Ahead of the expected verdict on Thursday (28 September) for four people accused of involvement in the enforced disappearance and murder of Indigenous Karen human rights defender Pholachi ‘Billy’ Rakchongcharoen, Amnesty International’s Regional Researcher for Thailand Chanatip Tatiyakaroonwong said:
“Billy’s brave pursuit of justice cost him his life and put his family through a yearslong nightmare of heartbreak, obfuscation and lies as they searched for truth. They deserve to know the full story of what happened to him, and those responsible for this unimaginably horrific murder must be held to account.
“The upcoming and long-overdue verdict is an important test for the Thai judicial system, which has failed victims of enforced disappearances for far too long. The judiciary has now an opportunity to set a new standard when addressing enforced disappearances to ensure they align with international human rights law. Thai authorities also have a chance to show leadership by sending a message to officials working all over the country: that the culture of impunity ends now and enforced disappearances will no longer be tolerated.
“The new Thai government must also immediately accede to the International Convention for the Protection of All Persons from Enforced Disappearance (ICPPED), as well as the Optional Protocol to the Convention against Torture and other Cruel, Inhuman or Degrading Treatment or Punishment (OPCAT). This commitment would show they are genuinely interested in ensuring that heinous crimes – like the ones against Billy – will not happen again and that those responsible will be swiftly brought to justice.”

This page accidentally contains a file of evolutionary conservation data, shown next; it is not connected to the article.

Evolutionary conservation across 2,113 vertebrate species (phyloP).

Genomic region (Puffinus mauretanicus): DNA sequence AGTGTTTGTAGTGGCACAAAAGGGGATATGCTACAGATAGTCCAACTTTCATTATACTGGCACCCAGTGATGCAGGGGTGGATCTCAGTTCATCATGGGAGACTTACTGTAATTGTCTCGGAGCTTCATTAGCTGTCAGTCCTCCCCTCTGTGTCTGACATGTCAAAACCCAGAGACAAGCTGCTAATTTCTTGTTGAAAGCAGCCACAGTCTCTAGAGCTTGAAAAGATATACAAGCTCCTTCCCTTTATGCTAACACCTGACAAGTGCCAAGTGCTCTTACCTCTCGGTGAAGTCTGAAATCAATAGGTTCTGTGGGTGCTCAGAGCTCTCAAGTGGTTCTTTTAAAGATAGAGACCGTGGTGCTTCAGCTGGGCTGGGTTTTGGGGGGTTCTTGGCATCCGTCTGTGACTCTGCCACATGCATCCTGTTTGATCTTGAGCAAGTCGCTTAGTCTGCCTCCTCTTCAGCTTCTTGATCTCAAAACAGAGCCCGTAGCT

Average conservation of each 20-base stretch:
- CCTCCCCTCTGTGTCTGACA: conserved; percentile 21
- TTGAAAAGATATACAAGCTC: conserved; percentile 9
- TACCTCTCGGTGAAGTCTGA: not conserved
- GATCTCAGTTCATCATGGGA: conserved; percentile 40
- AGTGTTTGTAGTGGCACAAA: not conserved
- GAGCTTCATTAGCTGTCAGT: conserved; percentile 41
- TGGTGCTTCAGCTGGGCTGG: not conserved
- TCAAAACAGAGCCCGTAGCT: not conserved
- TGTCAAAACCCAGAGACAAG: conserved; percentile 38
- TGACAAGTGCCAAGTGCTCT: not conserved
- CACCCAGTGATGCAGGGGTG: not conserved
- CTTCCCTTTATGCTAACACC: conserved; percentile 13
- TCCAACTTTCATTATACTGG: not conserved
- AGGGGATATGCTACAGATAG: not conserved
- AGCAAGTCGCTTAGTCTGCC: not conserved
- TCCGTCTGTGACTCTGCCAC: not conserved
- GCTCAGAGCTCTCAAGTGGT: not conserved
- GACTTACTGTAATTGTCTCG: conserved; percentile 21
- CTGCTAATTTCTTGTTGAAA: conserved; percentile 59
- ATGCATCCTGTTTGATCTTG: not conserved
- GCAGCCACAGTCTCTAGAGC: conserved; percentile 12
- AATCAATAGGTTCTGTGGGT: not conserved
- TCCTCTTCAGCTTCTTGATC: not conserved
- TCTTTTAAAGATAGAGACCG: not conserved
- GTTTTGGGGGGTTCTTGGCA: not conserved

Billy was last seen on 17 April 2014 leaving the Kaeng Krachan National Park located in Petchaburi Province, Thailand, where he was allegedly detained by park officials for the alleged illegal possession of wild bee honey.
At the time of his arrest, Billy was travelling to meet with Indigenous Karen villagers in preparation for an upcoming hearing in the villagers’ lawsuit against park officers for the forced evictions of local communities and burning of Karen homes. Billy was also carrying case files related to the lawsuit that have never been recovered.
Five years later, on 3 September 2019, the Department of Special Investigation (DSI) announced that Billy’s remains had been found in a burned oil barrel at the bottom of a reservoir in Kaeng Krachan National Park, where he was last seen in custody of the park officials. The department then advised the public prosecutor to indict the four park officials suspected of involvement in Billy’s arrest and detention, including the Chief Officer of the national park and three other officers.
Despite this unprecedented progress in the investigation, the public prosecutor from the Department of Special Litigation, Division 1 dropped all the charges recommended by the DSI in January 2020. In August 2020, the DSI appealed this decision to the Office of the Attorney-General (OAG). Two years later, another significant turning point took place in August 2022 as the OAG decided to indict the four suspects under five charges, including abducting and murdering Billy. The four men deny the charges.
Thailand recently adopted the Act on Prevention and Suppression of Torture and Enforced Disappearance, which came into effect in February 2023. Amnesty International has previously called for the Thai government to ensure the law is enforced effectively in line with international human rights law and standards. However, since the law took effect after the indictment of the four officers accused in the case of Billy, they could not be charged under the specific crime of enforced disappearance under this new law.
Despite this domestic law, the Thai government has not acceded to the ICPPED and OPCAT yet. According to the UN Working Group on Enforced or Involuntary Disappearances, as of August 2022, there were 76 outstanding cases (70 males, 6 females) of enforced disappearance in Thailand.